In this formula, the “|” symbols stand for absolute value. This means that any negative values become positive.

However, it should also be noticed that the formula could have certain variations. For example, instead of an exact value, a theoretical value could also be used instead. But, it is important to do this only when this theoretical value is well known.

Another alternative way of using this formula is by not using absolute values. If we do this, as we saw in the previous steps, the value that results from our calculations can either be positive or negative. This can actually be quite helpful in certain contexts.

If we choose that we do not want to use absolute values, the formula will need to be modified by removing the “|” symbols. It will, therefore, look like this:

**Examples of Calculations Of The Percent Error Formula **

Now that I have gone through all the different variations for this formula both in for of steps and as an actual visual formula, it is time to see this calculation in practice.

The first example has been taking for the Thought Co article I referenced earlier one.

**What Is the Context of the Experiment: **This is a lab experiment that involves a block of aluminum.

**The objective of the Experiment: **Your goal in this experiment is twofold: on the one hand you are been asked to calculate the dimensions of the block of aluminum; and, on the other hand, you will also need to calculate the displacement in a container with a volume of water that is also unknown.

In this example, you measure the density of the block of aluminum as 2.68 g/cm^{3}

Then, as part of the experiment, you reckon that the density of the block of aluminum is 2.70 g/cm^{3 }at room temperature.

With that information, you will now be in a position to calculate the percent error of your measurement.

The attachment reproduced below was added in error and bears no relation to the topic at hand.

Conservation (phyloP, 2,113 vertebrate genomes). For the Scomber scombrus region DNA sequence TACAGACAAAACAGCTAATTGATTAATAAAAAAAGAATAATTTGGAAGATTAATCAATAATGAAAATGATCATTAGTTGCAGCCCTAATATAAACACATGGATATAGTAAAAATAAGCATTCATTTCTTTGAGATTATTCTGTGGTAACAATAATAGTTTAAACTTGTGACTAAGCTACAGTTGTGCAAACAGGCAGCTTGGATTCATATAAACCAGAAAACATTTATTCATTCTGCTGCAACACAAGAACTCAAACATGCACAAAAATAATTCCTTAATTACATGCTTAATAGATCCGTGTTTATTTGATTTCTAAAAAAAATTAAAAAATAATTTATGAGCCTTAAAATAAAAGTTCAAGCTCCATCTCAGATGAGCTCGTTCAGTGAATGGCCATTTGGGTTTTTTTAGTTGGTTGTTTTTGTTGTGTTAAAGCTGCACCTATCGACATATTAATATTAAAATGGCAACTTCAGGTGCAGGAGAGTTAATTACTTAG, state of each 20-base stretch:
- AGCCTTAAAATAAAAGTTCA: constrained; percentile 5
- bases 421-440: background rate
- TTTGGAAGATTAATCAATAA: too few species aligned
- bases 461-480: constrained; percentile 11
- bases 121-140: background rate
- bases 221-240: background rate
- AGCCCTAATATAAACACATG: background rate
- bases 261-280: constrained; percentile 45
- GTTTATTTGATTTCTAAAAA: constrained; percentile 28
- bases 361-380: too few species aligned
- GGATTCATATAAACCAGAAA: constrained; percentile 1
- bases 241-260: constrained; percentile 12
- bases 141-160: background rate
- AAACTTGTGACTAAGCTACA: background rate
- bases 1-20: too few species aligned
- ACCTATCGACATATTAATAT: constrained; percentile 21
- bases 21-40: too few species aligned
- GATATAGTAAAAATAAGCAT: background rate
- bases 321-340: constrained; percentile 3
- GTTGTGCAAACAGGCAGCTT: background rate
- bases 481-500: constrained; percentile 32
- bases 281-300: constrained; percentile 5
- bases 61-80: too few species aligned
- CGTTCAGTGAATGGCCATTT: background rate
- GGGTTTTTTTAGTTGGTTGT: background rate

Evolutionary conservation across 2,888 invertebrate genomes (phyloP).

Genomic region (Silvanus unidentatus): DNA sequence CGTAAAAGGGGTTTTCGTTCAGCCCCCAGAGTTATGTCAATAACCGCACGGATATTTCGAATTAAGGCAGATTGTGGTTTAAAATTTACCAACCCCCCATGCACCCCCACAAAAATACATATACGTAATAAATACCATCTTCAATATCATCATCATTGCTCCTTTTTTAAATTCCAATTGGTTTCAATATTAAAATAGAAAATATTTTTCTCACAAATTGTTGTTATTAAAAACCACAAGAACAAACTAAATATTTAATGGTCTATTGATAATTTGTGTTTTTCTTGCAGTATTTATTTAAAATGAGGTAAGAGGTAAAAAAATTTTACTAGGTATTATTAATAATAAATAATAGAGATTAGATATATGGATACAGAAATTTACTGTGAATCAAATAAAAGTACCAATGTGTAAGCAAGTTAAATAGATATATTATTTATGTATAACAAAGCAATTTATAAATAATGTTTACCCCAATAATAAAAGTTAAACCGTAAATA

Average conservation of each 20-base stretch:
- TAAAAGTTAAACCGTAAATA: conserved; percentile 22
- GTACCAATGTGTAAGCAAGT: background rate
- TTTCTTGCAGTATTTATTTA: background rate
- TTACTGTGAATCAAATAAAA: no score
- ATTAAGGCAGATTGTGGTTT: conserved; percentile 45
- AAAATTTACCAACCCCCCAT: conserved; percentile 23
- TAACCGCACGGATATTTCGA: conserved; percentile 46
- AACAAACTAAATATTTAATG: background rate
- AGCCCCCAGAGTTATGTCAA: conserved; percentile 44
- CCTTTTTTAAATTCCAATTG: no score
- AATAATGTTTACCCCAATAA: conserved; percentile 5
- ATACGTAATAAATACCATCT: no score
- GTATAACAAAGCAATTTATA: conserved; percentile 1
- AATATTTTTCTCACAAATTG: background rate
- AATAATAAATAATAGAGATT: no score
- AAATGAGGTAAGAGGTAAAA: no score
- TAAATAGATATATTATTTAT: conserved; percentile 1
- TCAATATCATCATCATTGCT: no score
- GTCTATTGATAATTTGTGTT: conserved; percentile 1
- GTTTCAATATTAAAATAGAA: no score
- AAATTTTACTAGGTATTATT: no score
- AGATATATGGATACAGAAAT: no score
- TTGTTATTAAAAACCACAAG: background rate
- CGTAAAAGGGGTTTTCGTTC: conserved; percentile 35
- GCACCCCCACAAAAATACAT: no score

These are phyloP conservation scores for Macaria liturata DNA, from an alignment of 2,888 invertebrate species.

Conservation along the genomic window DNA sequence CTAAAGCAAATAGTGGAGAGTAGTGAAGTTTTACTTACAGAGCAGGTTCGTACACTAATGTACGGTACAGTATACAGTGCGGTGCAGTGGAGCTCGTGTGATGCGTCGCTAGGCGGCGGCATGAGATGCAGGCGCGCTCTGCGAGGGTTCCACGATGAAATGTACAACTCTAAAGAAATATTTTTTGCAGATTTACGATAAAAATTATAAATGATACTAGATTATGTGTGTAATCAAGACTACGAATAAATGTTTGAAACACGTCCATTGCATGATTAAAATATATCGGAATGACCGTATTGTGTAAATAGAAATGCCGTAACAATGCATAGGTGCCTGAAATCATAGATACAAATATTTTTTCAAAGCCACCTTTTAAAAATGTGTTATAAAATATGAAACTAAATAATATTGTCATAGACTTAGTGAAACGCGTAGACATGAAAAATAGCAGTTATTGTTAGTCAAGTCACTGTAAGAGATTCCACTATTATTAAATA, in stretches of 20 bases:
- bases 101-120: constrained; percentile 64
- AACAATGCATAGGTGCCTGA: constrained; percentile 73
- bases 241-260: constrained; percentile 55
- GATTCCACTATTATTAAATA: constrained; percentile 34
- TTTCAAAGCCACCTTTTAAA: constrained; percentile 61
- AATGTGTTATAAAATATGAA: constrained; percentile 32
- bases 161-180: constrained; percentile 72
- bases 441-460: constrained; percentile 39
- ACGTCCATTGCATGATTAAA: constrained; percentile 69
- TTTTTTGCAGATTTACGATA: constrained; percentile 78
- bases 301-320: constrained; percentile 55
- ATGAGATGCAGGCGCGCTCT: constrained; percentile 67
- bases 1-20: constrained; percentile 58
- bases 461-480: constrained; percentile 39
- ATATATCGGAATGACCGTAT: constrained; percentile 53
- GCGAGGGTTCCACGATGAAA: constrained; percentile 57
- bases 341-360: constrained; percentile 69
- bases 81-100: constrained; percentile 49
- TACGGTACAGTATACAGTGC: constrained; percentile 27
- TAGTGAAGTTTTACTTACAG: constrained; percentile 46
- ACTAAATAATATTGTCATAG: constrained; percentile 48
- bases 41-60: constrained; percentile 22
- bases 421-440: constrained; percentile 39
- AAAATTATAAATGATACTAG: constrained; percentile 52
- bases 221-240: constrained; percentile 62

So, here’s how you will do this.

Firstly, subtract one value from the other, like this: 2.68 – 2.70 = – 0.02

Then, you will have to decide whether you have to take the absolute value (i.e., remove the negative sign), or not. This will depend on your needs. In this case, we will remove the negative sign from – 0.02 and get, instead 0.02. This value (0.02) is the error.

Next, you will have to divide the error (0.02) by the true value, like this: 0.02 / 2.70 = 0.0074074.

What you will need to do next is to multiply this value by 100, like this: 0.0074074 x 100 = 0.74.

Finally, add the percentage sign (%) to the result in order to represent the percent error. So, in this case, 0.74 will become 0.74%.

So, according to this calculation, the percent error is just 0.74%. Remember that the closer you will get to zero, the better. There will also a percent error for any experiment and, as far as these go, a percent error of 0.74% is not bad at all.

You could also try this example without absolute values, which would result in a negative percent error.

To see this more clearly, let’s see an example from Math Is Fun that does not use absolute value. In this case, the characteristics of the experiment are as follows:

**What Is the Context of the Experiment: **The weather forecast was 20 mm of rain this morning. However, we got significantly more: 25 mm.

**The objective of the Experiment: **Your goal in this experiment is to calculate the percent error for this weather forecast.

Firstly, subtract one value from the other, like this: 20 – 25 = -5.

Next, you will have to divide the error (-5) by the true value, like this: -5 / 25 = 0.2.

What you will need to do next is to multiply this value by 100, like this: -0.2 x 100 = -20.

Finally, add the percentage sign (%) to the result in order to represent the percent error. So, in this case, -20 will become -20%.

So, according to this calculation, the percent error is just -20%. This is really quite a big percentage error, which means that the forecast estimate was way too low.

As you can see, **calculating the percent error formula for chemistry, physics, etc**. is actually quite simple if you just follow the formula carefully and know whether you need to operate with or without absolute values.

If you have any feedback on this article or would like to share your own tips or examples using the percent error formula, please leave us a message in the comments section below!

Ryan is a computer enthusiast who has a knack for fixing difficult and technical software problems. Whether you’re having issues with Windows, Safari, Chrome or even an HP printer, Ryan helps out by figuring out easy solutions to common error codes.